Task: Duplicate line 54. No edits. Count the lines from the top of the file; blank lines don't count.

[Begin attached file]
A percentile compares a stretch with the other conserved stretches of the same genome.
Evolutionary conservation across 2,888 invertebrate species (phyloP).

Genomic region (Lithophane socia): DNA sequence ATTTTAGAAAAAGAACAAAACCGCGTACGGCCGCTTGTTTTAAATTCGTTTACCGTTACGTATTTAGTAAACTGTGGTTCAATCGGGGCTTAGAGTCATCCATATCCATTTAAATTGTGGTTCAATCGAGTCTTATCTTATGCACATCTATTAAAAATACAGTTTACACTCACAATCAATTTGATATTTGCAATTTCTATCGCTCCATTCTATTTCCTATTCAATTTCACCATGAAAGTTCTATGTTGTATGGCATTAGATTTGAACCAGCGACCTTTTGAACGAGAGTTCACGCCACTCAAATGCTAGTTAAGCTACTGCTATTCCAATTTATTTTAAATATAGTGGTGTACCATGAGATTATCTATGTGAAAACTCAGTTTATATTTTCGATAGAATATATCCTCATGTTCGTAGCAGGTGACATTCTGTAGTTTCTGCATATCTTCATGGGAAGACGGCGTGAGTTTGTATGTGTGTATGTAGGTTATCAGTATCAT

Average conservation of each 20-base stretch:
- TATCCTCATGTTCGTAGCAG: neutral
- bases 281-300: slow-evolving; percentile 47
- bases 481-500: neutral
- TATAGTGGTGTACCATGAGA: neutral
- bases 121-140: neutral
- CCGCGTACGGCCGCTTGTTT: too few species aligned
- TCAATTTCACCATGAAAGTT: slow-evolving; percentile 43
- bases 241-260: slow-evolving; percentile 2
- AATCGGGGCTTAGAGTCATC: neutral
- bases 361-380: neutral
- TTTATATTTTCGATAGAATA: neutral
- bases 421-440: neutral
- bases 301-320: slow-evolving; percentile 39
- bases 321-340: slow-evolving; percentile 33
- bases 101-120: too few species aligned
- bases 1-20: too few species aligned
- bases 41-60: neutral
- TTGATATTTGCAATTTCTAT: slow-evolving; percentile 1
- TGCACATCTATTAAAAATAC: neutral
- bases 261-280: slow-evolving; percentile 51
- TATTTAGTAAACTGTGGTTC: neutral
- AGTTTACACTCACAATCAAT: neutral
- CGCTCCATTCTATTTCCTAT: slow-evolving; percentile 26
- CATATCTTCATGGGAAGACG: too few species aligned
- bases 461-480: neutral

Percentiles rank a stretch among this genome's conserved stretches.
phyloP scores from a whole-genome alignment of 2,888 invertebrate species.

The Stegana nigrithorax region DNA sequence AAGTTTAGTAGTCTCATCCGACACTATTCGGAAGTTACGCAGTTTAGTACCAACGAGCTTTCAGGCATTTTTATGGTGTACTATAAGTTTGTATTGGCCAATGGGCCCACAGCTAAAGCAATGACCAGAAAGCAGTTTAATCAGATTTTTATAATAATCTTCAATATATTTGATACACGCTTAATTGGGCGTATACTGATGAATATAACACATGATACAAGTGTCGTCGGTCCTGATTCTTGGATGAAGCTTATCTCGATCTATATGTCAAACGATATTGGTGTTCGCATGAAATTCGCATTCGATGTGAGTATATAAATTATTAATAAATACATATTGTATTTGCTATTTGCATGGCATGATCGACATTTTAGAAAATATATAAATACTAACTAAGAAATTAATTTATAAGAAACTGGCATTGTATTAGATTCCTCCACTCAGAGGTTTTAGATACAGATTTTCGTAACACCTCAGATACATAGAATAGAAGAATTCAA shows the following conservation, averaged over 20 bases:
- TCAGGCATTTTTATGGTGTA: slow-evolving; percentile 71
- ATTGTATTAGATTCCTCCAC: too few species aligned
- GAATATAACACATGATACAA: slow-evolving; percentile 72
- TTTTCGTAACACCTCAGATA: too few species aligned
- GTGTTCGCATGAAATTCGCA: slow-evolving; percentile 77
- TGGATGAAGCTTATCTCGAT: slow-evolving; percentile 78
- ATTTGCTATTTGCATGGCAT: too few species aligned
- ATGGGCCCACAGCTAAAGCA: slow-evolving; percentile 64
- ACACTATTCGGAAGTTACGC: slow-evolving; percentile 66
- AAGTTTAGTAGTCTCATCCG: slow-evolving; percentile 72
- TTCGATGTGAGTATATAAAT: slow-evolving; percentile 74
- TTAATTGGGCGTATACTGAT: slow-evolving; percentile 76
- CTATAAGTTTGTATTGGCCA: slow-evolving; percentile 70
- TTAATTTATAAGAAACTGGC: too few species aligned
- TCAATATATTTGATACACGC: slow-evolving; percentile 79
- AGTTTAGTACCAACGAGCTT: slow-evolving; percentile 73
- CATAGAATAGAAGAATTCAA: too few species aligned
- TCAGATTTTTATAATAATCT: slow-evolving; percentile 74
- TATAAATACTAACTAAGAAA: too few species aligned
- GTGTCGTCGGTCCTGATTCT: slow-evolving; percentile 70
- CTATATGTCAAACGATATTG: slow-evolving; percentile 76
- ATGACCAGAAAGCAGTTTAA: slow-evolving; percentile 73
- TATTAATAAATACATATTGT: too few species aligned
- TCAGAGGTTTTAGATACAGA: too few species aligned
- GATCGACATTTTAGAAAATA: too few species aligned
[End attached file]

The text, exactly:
- ATGACCAGAAAGCAGTTTAA: slow-evolving; percentile 73